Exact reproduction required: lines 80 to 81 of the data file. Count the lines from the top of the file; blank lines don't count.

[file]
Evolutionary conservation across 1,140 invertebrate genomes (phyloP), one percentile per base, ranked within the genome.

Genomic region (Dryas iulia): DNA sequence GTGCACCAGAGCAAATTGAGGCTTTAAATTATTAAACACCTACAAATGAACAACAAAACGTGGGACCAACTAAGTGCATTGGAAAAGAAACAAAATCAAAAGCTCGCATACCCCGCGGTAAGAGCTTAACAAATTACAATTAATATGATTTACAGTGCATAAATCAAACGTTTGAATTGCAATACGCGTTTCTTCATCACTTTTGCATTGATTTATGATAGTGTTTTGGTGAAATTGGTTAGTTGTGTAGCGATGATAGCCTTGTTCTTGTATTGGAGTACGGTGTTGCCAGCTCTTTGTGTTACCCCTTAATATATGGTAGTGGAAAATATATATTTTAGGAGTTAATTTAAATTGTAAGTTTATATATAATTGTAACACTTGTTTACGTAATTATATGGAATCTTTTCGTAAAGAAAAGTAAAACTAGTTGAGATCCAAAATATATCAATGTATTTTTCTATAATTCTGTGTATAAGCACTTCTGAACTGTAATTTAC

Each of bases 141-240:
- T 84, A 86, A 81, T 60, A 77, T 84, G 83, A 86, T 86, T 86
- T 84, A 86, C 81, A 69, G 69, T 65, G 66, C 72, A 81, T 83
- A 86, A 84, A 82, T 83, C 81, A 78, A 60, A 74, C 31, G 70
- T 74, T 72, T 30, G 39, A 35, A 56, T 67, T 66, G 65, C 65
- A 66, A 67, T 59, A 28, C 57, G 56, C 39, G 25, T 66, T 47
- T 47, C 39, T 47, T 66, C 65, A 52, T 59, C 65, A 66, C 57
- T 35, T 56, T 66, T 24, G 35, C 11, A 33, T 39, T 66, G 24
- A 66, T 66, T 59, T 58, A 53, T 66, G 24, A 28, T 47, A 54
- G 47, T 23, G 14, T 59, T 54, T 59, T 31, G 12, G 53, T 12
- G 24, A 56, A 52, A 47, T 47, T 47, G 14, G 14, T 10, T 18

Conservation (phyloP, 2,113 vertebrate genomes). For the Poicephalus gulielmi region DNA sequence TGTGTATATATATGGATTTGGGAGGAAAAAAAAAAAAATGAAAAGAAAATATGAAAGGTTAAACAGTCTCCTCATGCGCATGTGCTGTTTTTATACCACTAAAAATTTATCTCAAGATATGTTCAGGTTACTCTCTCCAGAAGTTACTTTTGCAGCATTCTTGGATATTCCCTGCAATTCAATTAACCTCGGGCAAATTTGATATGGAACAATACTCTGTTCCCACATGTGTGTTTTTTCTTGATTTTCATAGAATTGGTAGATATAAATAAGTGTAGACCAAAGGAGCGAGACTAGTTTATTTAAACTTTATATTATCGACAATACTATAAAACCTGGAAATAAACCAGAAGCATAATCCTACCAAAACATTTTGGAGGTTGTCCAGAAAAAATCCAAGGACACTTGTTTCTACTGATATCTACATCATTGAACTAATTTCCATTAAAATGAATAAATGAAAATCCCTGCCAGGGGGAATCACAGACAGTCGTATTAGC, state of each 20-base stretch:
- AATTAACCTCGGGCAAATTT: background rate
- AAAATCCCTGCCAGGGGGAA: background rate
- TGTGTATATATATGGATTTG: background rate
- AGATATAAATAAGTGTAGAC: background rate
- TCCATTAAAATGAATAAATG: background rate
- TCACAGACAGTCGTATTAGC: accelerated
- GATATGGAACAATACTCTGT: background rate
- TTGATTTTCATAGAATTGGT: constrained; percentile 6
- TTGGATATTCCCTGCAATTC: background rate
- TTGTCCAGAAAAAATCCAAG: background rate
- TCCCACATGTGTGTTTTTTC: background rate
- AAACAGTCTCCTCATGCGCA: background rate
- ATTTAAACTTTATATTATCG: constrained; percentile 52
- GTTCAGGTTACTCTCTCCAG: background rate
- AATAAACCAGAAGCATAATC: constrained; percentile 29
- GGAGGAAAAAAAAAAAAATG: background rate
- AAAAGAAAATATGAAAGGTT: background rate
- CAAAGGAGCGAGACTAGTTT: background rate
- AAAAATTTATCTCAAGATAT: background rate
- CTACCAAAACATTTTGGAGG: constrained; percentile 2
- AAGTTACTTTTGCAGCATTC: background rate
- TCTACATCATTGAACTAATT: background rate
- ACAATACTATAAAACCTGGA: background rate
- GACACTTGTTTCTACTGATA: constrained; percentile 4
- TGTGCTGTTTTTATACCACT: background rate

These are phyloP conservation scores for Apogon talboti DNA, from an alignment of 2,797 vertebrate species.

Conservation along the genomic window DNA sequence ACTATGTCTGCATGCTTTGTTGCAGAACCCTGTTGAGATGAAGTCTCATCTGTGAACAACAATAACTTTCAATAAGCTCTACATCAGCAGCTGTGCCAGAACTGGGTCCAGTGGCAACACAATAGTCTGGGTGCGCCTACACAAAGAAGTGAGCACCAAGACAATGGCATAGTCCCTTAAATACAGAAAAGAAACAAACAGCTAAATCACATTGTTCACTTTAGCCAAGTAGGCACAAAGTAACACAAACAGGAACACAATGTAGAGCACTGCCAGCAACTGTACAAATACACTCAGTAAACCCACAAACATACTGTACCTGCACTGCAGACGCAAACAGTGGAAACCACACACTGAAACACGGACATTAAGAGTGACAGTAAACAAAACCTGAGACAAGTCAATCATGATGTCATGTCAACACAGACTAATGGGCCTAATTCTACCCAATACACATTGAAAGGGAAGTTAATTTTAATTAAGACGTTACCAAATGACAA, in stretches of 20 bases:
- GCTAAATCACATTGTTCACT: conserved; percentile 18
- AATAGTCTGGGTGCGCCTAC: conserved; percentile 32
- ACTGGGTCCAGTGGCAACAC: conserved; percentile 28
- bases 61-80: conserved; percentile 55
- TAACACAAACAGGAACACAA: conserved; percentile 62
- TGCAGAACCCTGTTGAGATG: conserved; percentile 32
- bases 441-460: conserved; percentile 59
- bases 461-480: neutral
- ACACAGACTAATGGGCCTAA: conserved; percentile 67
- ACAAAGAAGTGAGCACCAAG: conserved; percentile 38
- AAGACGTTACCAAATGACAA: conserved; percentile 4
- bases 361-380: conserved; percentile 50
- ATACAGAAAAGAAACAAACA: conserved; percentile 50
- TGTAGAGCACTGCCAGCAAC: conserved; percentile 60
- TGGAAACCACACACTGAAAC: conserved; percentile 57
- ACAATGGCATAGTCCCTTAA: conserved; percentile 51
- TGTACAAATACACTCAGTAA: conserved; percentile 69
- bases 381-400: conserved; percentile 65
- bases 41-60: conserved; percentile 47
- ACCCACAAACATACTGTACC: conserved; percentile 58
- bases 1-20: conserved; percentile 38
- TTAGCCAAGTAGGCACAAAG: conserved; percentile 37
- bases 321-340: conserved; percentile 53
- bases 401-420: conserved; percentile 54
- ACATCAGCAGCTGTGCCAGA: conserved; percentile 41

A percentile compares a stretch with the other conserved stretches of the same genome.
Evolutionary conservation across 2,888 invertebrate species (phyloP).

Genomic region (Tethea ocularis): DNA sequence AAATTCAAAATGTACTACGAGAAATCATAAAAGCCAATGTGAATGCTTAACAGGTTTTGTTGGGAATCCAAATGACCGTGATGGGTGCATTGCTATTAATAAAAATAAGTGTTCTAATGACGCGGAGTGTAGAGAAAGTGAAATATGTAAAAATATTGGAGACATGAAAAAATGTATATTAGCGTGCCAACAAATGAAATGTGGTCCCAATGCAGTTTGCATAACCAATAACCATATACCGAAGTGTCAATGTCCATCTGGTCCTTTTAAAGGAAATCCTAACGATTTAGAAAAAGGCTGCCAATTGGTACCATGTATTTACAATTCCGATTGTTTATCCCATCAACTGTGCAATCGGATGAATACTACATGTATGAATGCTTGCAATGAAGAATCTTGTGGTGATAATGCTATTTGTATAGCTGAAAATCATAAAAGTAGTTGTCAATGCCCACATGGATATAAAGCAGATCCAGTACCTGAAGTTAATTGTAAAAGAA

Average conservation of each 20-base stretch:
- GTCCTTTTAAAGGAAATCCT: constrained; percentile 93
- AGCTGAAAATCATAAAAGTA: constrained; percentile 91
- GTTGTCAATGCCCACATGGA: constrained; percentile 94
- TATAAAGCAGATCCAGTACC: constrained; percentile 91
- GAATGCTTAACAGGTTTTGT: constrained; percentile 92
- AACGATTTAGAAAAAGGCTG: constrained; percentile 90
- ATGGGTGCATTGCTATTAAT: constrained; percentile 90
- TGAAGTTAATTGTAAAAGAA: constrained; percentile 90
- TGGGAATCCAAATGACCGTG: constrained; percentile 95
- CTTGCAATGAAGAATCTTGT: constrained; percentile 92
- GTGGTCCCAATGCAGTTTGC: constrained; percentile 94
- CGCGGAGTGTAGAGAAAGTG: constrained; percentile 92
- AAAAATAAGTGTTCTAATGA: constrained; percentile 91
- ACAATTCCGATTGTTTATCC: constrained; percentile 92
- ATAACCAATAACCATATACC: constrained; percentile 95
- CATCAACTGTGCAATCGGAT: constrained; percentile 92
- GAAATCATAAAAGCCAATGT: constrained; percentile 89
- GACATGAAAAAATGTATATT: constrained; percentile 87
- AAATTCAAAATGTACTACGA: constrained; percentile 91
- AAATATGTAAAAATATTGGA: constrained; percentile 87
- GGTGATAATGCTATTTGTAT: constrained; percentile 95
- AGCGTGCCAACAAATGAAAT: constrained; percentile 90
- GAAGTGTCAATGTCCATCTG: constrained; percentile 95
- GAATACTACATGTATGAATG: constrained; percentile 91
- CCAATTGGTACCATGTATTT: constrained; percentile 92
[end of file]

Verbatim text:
- CTTGCAATGAAGAATCTTGT: constrained; percentile 92
- GTGGTCCCAATGCAGTTTGC: constrained; percentile 94